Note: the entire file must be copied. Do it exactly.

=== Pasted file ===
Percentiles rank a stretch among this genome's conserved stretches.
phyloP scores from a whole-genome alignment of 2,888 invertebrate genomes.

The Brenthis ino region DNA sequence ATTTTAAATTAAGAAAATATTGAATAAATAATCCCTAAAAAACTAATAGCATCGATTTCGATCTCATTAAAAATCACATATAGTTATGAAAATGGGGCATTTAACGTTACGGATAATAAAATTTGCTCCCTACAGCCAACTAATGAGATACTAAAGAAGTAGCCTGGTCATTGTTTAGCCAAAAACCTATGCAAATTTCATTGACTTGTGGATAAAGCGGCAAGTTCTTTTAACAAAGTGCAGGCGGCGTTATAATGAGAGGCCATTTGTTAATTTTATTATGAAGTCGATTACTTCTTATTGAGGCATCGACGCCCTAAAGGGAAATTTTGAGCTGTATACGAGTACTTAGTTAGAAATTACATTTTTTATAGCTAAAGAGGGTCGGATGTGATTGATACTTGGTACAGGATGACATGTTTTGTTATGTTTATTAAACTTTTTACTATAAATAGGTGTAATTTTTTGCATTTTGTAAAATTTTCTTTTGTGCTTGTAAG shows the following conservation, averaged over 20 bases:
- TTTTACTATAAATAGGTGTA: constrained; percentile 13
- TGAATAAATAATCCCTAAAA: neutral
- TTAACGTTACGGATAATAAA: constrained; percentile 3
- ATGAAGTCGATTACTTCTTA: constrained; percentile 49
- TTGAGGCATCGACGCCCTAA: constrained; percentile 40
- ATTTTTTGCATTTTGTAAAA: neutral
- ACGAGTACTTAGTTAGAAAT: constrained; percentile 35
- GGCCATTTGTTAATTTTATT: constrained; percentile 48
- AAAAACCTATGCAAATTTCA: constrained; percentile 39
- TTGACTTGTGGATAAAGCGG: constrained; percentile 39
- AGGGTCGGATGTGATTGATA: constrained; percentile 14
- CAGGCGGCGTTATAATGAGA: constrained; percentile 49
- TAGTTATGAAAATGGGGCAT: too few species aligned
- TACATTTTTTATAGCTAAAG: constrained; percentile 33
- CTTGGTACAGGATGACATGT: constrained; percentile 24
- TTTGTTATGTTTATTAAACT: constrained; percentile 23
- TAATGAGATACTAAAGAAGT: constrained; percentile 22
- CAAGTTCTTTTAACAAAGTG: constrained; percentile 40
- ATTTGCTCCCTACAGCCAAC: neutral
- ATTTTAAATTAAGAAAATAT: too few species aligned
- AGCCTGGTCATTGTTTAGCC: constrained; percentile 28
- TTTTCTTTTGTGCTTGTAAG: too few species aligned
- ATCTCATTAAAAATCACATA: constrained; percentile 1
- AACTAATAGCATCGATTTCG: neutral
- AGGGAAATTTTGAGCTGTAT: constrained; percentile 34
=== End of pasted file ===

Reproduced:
Percentiles rank a stretch among this genome's conserved stretches.
phyloP scores from a whole-genome alignment of 2,888 invertebrate genomes.

The Brenthis ino region DNA sequence ATTTTAAATTAAGAAAATATTGAATAAATAATCCCTAAAAAACTAATAGCATCGATTTCGATCTCATTAAAAATCACATATAGTTATGAAAATGGGGCATTTAACGTTACGGATAATAAAATTTGCTCCCTACAGCCAACTAATGAGATACTAAAGAAGTAGCCTGGTCATTGTTTAGCCAAAAACCTATGCAAATTTCATTGACTTGTGGATAAAGCGGCAAGTTCTTTTAACAAAGTGCAGGCGGCGTTATAATGAGAGGCCATTTGTTAATTTTATTATGAAGTCGATTACTTCTTATTGAGGCATCGACGCCCTAAAGGGAAATTTTGAGCTGTATACGAGTACTTAGTTAGAAATTACATTTTTTATAGCTAAAGAGGGTCGGATGTGATTGATACTTGGTACAGGATGACATGTTTTGTTATGTTTATTAAACTTTTTACTATAAATAGGTGTAATTTTTTGCATTTTGTAAAATTTTCTTTTGTGCTTGTAAG shows the following conservation, averaged over 20 bases:
- TTTTACTATAAATAGGTGTA: constrained; percentile 13
- TGAATAAATAATCCCTAAAA: neutral
- TTAACGTTACGGATAATAAA: constrained; percentile 3
- ATGAAGTCGATTACTTCTTA: constrained; percentile 49
- TTGAGGCATCGACGCCCTAA: constrained; percentile 40
- ATTTTTTGCATTTTGTAAAA: neutral
- ACGAGTACTTAGTTAGAAAT: constrained; percentile 35
- GGCCATTTGTTAATTTTATT: constrained; percentile 48
- AAAAACCTATGCAAATTTCA: constrained; percentile 39
- TTGACTTGTGGATAAAGCGG: constrained; percentile 39
- AGGGTCGGATGTGATTGATA: constrained; percentile 14
- CAGGCGGCGTTATAATGAGA: constrained; percentile 49
- TAGTTATGAAAATGGGGCAT: too few species aligned
- TACATTTTTTATAGCTAAAG: constrained; percentile 33
- CTTGGTACAGGATGACATGT: constrained; percentile 24
- TTTGTTATGTTTATTAAACT: constrained; percentile 23
- TAATGAGATACTAAAGAAGT: constrained; percentile 22
- CAAGTTCTTTTAACAAAGTG: constrained; percentile 40
- ATTTGCTCCCTACAGCCAAC: neutral
- ATTTTAAATTAAGAAAATAT: too few species aligned
- AGCCTGGTCATTGTTTAGCC: constrained; percentile 28
- TTTTCTTTTGTGCTTGTAAG: too few species aligned
- ATCTCATTAAAAATCACATA: constrained; percentile 1
- AACTAATAGCATCGATTTCG: neutral
- AGGGAAATTTTGAGCTGTAT: constrained; percentile 34